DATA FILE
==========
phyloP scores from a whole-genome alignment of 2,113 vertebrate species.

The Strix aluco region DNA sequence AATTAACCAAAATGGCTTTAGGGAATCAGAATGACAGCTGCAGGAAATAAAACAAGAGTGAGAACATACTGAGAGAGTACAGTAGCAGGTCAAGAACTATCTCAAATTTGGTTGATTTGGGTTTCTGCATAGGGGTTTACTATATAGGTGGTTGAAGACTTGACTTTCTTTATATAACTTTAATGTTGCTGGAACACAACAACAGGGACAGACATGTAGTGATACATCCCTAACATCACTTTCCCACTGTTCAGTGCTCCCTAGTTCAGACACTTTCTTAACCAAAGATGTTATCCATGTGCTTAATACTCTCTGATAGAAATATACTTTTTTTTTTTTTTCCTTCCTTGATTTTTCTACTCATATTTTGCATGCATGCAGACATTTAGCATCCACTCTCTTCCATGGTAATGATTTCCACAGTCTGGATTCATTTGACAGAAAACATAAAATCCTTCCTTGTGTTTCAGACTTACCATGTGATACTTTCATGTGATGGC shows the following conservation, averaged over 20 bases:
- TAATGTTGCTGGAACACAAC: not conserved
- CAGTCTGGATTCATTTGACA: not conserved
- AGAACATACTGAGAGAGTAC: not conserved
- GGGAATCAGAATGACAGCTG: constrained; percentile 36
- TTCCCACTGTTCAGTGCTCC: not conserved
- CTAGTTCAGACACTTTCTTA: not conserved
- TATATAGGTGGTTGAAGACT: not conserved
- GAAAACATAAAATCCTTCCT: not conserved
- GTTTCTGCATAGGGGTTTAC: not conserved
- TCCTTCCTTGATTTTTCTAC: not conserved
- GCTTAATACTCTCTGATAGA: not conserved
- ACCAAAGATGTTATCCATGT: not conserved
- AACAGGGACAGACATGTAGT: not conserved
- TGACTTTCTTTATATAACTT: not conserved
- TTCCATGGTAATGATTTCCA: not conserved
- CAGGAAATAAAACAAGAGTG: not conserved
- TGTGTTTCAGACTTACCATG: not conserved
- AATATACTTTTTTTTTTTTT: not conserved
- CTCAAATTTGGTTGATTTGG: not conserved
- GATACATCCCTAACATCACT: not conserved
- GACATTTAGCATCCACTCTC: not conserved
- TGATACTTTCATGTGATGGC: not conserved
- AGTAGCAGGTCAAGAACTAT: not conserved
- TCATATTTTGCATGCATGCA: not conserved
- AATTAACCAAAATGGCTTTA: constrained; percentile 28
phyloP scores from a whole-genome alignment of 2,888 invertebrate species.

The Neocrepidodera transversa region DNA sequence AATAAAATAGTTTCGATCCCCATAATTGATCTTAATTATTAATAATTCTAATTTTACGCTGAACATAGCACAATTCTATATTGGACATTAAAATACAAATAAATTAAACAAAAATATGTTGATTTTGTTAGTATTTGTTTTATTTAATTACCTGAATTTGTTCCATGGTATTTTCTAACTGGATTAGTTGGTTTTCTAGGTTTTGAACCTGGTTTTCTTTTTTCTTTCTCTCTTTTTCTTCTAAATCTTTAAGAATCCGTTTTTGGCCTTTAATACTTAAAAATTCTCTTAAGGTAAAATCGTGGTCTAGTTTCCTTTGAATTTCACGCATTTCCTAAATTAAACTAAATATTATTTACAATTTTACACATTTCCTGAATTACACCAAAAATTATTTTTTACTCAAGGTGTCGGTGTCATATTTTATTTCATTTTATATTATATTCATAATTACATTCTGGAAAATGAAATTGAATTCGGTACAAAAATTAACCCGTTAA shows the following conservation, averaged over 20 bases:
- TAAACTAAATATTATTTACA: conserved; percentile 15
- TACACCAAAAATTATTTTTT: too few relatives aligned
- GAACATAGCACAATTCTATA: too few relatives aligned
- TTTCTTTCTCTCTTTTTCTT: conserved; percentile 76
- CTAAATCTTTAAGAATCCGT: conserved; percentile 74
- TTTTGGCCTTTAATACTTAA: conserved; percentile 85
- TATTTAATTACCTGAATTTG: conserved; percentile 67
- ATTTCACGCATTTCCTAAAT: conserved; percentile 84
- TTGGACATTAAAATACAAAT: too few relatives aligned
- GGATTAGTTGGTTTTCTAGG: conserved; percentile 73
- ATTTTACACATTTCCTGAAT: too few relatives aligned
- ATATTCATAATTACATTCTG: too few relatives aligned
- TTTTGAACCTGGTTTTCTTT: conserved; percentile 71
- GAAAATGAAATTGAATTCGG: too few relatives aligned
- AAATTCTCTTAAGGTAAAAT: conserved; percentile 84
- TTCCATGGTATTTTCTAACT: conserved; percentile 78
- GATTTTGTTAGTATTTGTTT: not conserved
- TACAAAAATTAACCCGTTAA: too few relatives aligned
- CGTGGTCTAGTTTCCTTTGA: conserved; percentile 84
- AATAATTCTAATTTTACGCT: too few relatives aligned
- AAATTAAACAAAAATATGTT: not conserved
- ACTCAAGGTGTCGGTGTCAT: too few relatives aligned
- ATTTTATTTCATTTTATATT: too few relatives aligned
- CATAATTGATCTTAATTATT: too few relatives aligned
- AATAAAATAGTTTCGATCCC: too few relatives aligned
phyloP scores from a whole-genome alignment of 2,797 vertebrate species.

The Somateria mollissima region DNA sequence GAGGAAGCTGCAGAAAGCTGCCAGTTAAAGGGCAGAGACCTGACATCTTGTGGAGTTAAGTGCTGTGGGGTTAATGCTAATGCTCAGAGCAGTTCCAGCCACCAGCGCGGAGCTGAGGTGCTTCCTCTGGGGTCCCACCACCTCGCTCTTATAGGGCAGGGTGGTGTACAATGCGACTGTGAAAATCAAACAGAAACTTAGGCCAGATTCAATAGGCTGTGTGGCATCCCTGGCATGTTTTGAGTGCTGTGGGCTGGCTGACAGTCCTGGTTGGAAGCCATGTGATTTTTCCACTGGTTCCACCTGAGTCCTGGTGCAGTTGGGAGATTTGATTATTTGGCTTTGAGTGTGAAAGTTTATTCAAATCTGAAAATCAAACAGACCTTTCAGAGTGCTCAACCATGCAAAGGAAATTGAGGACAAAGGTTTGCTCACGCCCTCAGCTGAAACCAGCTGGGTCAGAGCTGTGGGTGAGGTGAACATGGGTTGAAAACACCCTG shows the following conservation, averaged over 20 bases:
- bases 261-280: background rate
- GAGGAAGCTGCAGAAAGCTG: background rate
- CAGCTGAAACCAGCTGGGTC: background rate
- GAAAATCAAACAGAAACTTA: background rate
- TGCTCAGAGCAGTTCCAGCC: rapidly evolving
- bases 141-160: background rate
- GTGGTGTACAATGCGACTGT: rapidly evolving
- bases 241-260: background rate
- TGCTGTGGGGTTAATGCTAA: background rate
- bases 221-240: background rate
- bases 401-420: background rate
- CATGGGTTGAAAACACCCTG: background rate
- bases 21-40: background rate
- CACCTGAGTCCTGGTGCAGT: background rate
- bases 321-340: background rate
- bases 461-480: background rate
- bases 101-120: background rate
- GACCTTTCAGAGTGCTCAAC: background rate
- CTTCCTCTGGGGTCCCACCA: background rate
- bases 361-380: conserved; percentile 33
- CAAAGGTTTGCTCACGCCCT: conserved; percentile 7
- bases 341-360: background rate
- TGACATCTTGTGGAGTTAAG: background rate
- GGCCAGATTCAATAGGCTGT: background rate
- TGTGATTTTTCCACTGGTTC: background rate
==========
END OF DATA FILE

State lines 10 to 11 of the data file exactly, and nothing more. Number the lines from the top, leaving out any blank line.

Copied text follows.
- GAAAACATAAAATCCTTCCT: not conserved
- GTTTCTGCATAGGGGTTTAC: not conserved